responsibilities under the energy control procedure being inspected. 
Where a tagout system is used, the inspector's review of employee 
responsibilities also extends to affected employees because of the 
increased importance of their role in avoiding accidental or 
inadvertent energization (54 FR 36673). In addition, when a tagout 
system is used, the inspection must include a review with authorized 
and affected employees about the limitations of tags.
    The standard requires that each energy control procedure must be 
separately inspected. However, that does not mean the employer must 
inspect each piece of equipment under the same energy control procedure 
or observe each employee the procedure covers. The employer may inspect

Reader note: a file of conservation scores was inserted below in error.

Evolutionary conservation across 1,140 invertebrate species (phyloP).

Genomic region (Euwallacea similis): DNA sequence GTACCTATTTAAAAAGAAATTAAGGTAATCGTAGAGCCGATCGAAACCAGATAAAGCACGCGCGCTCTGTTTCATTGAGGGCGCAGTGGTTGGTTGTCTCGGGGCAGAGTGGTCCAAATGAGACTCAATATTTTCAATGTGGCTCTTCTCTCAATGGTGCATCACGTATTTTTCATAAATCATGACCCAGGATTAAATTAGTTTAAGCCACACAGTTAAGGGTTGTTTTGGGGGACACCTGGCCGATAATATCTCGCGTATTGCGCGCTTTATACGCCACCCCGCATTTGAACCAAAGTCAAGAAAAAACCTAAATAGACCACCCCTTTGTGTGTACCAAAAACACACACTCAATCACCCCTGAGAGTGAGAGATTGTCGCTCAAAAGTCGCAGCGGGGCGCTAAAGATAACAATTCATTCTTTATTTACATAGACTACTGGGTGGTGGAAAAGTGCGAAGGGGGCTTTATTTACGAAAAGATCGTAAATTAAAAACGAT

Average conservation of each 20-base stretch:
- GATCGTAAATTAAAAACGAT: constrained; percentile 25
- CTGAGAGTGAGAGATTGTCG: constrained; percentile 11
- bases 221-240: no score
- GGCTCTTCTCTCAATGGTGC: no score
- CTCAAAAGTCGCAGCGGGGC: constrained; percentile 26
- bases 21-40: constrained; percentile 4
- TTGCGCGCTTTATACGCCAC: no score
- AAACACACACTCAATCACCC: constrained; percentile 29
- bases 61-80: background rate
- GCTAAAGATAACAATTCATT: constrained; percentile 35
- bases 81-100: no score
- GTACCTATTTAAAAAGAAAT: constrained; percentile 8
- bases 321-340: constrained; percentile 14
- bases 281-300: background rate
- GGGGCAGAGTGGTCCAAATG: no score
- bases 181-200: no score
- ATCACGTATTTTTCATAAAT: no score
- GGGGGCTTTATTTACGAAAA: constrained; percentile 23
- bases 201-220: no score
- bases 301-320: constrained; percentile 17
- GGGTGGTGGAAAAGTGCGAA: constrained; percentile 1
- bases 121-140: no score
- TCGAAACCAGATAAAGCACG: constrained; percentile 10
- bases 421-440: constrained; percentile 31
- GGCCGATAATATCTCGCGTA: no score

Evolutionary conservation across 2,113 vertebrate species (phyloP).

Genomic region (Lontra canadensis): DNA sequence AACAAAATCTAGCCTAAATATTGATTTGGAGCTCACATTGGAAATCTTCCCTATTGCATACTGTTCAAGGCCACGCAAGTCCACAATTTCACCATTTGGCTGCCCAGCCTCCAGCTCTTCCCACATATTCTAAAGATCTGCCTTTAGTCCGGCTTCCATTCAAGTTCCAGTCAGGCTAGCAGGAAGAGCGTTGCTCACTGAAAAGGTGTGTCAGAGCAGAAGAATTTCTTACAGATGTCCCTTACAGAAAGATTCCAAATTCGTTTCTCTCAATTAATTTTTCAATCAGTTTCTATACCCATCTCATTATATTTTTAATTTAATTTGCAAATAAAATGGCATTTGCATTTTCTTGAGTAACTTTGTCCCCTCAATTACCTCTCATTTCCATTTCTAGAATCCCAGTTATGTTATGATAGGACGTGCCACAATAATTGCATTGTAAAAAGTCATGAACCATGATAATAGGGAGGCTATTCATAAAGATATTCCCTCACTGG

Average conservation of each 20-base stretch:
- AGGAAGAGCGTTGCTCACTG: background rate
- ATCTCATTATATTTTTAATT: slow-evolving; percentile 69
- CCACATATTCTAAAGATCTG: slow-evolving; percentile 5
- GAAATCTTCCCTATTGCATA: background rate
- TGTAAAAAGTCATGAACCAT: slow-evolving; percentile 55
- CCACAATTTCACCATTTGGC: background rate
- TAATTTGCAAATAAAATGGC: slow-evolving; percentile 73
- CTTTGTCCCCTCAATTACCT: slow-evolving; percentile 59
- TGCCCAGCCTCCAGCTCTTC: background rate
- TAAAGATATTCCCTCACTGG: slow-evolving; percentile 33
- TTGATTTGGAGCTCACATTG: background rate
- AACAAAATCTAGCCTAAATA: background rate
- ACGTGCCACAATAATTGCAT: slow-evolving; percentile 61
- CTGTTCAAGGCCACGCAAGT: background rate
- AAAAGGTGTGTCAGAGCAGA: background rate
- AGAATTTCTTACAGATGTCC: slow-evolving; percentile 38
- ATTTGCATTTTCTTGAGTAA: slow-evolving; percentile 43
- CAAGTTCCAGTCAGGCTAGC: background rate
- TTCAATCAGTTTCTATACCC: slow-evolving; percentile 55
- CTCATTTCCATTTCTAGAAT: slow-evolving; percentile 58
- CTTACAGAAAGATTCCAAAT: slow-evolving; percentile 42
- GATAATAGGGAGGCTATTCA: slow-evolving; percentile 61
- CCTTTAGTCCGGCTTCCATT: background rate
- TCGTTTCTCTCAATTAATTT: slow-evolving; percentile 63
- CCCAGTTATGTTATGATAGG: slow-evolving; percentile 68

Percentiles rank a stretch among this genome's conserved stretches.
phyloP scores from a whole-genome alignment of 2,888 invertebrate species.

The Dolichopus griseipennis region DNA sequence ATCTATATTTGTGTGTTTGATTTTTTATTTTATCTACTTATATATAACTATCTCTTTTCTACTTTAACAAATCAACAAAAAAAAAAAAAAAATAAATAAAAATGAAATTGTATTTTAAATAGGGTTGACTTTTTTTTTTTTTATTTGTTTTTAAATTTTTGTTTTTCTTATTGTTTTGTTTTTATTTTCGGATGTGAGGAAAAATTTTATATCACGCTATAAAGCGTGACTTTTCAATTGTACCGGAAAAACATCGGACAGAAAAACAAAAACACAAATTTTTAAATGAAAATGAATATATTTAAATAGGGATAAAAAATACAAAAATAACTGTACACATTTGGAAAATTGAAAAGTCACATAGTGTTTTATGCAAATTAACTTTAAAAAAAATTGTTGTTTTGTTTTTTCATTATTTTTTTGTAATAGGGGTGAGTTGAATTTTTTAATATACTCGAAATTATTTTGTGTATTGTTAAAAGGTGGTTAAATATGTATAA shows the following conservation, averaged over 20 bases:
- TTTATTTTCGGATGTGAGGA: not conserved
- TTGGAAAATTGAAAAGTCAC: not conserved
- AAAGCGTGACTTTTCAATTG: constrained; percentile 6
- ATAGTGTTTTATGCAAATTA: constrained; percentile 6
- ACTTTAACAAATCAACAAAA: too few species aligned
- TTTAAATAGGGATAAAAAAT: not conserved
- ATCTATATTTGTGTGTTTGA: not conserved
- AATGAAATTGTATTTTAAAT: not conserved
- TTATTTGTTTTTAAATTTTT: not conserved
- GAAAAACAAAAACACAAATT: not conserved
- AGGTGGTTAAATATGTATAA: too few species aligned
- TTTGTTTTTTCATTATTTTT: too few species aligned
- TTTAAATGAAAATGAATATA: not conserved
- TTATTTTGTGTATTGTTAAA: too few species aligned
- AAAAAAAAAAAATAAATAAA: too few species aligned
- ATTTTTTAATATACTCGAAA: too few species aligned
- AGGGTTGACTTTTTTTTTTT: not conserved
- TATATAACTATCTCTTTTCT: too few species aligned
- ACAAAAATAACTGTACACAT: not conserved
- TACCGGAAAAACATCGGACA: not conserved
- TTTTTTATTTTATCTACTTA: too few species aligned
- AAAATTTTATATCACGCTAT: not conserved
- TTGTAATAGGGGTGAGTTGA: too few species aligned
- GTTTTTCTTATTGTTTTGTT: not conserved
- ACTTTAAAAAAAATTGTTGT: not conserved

a representative sample of the equipment the procedure covers and 
authorized employees who implement the procedure on that equipment. 
Equipment that has the same type and magnitude of hazardous energy and 
has the same or similar type of controls may be grouped together and 
inspected by the type of procedure (Ex. 2-26, Letter to Thomas J. 
Civic, 3/9/2004). Moreover, a grouping of detailed individual 
procedures would be considered a single procedure for the purposes of 
periodic inspection, provided all of the procedures have the same or 
similar:
     Intended equipment use;
     Procedural steps for applying controls (i.e., shut down, 
isolation, blocking, and securing equipment);
     Procedural steps for placement, removal and transfer of 
lockout/tagout devices and responsibility for them; and
     Requirements for testing to verify the effectiveness of 
lockout/tagout devices and other control measures (Ex. 2-25 Letter to 
Lawrence P. Halprin, 9/19/1995).
    In 1993, prior to the Agency interpretations, SESAC raised similar 
concerns about the percentage of equipment that employers must inspect